ATD Blog

Are Your Own Biases Holding You Back?

Thursday, September 8, 2016

The present workplace is a diverse environment, and true inclusion of everyone is necessary for the health and success of an organization. However, unconscious biases and the influence of individual cultural backgrounds are two challenges to strengthening linkages among employees. How can these stumbling blocks be resolved so that the organization can attain productive outcomes?

Before dealing with other people’s biases and cultural attributes, talent development specialists need to be aware of their own unconscious biases and cultural backgrounds that may influence their actions and behaviors. They should examine their own cultural beliefs, identifying those aspects that are detrimental to successfully completing their responsibilities and contributing to the progress of the organization.

Individual Cultural Attributes 

Your cultural background and upbringing is one of the attributes that affect your thinking, decision making, and actions in the workplace. Can you identify your own biases and level of acceptance of other cultural backgrounds?

  • Identify the cultural qualities that actively influence how you carry out your responsibilities and relate to people, such as values, practices, attitudes, or dress. In what ways do you think these cultural qualities are an asset or a hindrance to your work and communication styles, performance level, and work relationships?
  • Identify the cultural qualities that you intentionally do not bring into the workplace and therefore do not overtly influence your work and relationships with people, such as values, practices, attitudes, or dress. In what ways do you think the absence of these cultural qualities allows you to have a broader perspective of people and how you can do your work?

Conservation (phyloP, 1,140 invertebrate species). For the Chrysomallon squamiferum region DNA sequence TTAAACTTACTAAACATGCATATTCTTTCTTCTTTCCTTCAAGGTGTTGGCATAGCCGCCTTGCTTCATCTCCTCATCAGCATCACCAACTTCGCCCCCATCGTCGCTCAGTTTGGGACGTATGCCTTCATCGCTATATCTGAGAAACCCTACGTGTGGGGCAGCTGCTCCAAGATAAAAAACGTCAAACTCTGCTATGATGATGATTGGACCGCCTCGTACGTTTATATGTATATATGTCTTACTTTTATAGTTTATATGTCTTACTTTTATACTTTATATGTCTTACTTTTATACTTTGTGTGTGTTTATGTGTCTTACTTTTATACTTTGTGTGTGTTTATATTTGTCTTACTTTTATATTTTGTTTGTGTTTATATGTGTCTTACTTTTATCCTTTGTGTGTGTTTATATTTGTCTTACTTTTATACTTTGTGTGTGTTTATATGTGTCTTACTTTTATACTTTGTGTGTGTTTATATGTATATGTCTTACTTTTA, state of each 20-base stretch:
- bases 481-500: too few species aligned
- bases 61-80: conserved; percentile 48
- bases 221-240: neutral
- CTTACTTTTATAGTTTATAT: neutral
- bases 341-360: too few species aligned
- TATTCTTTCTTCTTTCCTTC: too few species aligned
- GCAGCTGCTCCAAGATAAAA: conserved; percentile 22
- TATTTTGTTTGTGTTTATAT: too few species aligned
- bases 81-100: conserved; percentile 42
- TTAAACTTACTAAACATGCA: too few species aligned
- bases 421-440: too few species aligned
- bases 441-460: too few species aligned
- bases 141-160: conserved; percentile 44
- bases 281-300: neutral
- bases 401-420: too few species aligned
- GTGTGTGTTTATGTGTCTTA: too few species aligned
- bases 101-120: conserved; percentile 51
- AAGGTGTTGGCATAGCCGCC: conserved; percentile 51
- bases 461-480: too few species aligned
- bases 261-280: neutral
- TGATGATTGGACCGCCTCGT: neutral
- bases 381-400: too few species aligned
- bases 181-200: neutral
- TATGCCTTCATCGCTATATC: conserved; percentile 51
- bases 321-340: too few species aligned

Unconscious Biases 


Individuals’ perspectives of the world (including the workplace) are shaped by not only their unique cultural lens, but also unconscious biases. In The Diversity and Inclusion Handbook, Sondra Thiederman defines a bias as “a rigid, positive or negative, conscious or unconscious belief about the nature, character, and abilities of an individual based on the group to which the person belongs.”

Consider what your biases may be and assess them in terms of:

  • the circumstances under which you have had critical attitudes about an individual or group of people 
  • the specifics of the unconscious biases  
  • your reaction to these biases 
  • the impact, if any, on the interaction between you and the individual or group 
  • how you can lessen your unconscious biases’ influence on your behavior and actions.

The direction and qualities of expanding and growing an organization’s workforce base will increase or decrease depending on the attitudes and views of talent management staff and how they carry out their responsibilities.
It is essential to an organization’s success that an inclusive arena is viewed as an asset. Inclusion in the workplace acknowledges, seeks out, and appreciates the input of all employees. An organization understands that by establishing this type of workplace, it gains a competitive advantage. Inclusion is a behavior.

What is your organization doing to overcome biases in the workplace? Please share your experiences in the Comments.

About the Author

Annabelle Reitman has more than 40 years of experience in career coaching and counseling, specializing in résumé development that targets clients’ individualized professional stories. She also does short-term coaching for people in work transitions, enabling them to successfully continue their career journey. Reitman is an established writer and author in the career and talent management arenas. She is a co-author of ATD's Career Moves (2013) and contributed the Take charge of Your Career: Breaking Into & Advancing in the T&D Profession Chapter to the  ASTD Handbook, 2nd edition (2014). Reitman holds doctorate and master’s degrees in higher education administration from Teachers College, Columbia University.

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